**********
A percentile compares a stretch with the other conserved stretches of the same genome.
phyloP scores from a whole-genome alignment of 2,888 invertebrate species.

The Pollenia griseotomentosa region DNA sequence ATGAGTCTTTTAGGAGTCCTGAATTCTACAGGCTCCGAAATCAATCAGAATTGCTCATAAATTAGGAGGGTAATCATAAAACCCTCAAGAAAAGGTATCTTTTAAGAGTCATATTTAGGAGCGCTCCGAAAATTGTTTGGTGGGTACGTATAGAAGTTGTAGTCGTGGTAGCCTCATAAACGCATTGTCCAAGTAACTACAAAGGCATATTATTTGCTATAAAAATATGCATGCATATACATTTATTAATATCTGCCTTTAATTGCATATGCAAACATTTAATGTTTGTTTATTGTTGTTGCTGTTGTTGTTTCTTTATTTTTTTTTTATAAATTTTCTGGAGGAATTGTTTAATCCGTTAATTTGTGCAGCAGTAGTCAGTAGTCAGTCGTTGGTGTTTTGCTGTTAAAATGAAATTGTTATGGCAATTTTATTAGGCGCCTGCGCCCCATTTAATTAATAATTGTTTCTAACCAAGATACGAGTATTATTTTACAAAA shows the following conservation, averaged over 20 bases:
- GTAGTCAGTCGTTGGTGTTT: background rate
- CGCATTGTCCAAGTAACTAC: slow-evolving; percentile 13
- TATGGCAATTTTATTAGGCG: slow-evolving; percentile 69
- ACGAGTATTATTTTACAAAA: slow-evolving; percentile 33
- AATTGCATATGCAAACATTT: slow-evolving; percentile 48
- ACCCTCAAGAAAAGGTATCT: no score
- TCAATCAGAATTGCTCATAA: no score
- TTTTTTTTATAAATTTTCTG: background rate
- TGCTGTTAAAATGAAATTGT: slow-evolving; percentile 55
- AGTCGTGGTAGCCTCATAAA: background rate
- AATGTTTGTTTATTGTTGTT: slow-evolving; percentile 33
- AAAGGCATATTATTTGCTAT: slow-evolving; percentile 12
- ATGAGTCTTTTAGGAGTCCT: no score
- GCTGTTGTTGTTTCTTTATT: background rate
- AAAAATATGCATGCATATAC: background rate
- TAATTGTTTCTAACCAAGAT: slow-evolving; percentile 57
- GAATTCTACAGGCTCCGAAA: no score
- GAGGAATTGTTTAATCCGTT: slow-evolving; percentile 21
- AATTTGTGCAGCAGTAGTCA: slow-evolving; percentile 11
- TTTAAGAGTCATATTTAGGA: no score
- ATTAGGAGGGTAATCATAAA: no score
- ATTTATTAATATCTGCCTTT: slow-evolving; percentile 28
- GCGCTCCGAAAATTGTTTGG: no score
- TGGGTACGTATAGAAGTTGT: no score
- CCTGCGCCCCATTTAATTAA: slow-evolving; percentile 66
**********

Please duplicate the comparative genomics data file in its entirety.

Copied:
A percentile compares a stretch with the other conserved stretches of the same genome.
phyloP scores from a whole-genome alignment of 2,888 invertebrate species.

The Pollenia griseotomentosa region DNA sequence ATGAGTCTTTTAGGAGTCCTGAATTCTACAGGCTCCGAAATCAATCAGAATTGCTCATAAATTAGGAGGGTAATCATAAAACCCTCAAGAAAAGGTATCTTTTAAGAGTCATATTTAGGAGCGCTCCGAAAATTGTTTGGTGGGTACGTATAGAAGTTGTAGTCGTGGTAGCCTCATAAACGCATTGTCCAAGTAACTACAAAGGCATATTATTTGCTATAAAAATATGCATGCATATACATTTATTAATATCTGCCTTTAATTGCATATGCAAACATTTAATGTTTGTTTATTGTTGTTGCTGTTGTTGTTTCTTTATTTTTTTTTTATAAATTTTCTGGAGGAATTGTTTAATCCGTTAATTTGTGCAGCAGTAGTCAGTAGTCAGTCGTTGGTGTTTTGCTGTTAAAATGAAATTGTTATGGCAATTTTATTAGGCGCCTGCGCCCCATTTAATTAATAATTGTTTCTAACCAAGATACGAGTATTATTTTACAAAA shows the following conservation, averaged over 20 bases:
- GTAGTCAGTCGTTGGTGTTT: background rate
- CGCATTGTCCAAGTAACTAC: slow-evolving; percentile 13
- TATGGCAATTTTATTAGGCG: slow-evolving; percentile 69
- ACGAGTATTATTTTACAAAA: slow-evolving; percentile 33
- AATTGCATATGCAAACATTT: slow-evolving; percentile 48
- ACCCTCAAGAAAAGGTATCT: no score
- TCAATCAGAATTGCTCATAA: no score
- TTTTTTTTATAAATTTTCTG: background rate
- TGCTGTTAAAATGAAATTGT: slow-evolving; percentile 55
- AGTCGTGGTAGCCTCATAAA: background rate
- AATGTTTGTTTATTGTTGTT: slow-evolving; percentile 33
- AAAGGCATATTATTTGCTAT: slow-evolving; percentile 12
- ATGAGTCTTTTAGGAGTCCT: no score
- GCTGTTGTTGTTTCTTTATT: background rate
- AAAAATATGCATGCATATAC: background rate
- TAATTGTTTCTAACCAAGAT: slow-evolving; percentile 57
- GAATTCTACAGGCTCCGAAA: no score
- GAGGAATTGTTTAATCCGTT: slow-evolving; percentile 21
- AATTTGTGCAGCAGTAGTCA: slow-evolving; percentile 11
- TTTAAGAGTCATATTTAGGA: no score
- ATTAGGAGGGTAATCATAAA: no score
- ATTTATTAATATCTGCCTTT: slow-evolving; percentile 28
- GCGCTCCGAAAATTGTTTGG: no score
- TGGGTACGTATAGAAGTTGT: no score
- CCTGCGCCCCATTTAATTAA: slow-evolving; percentile 66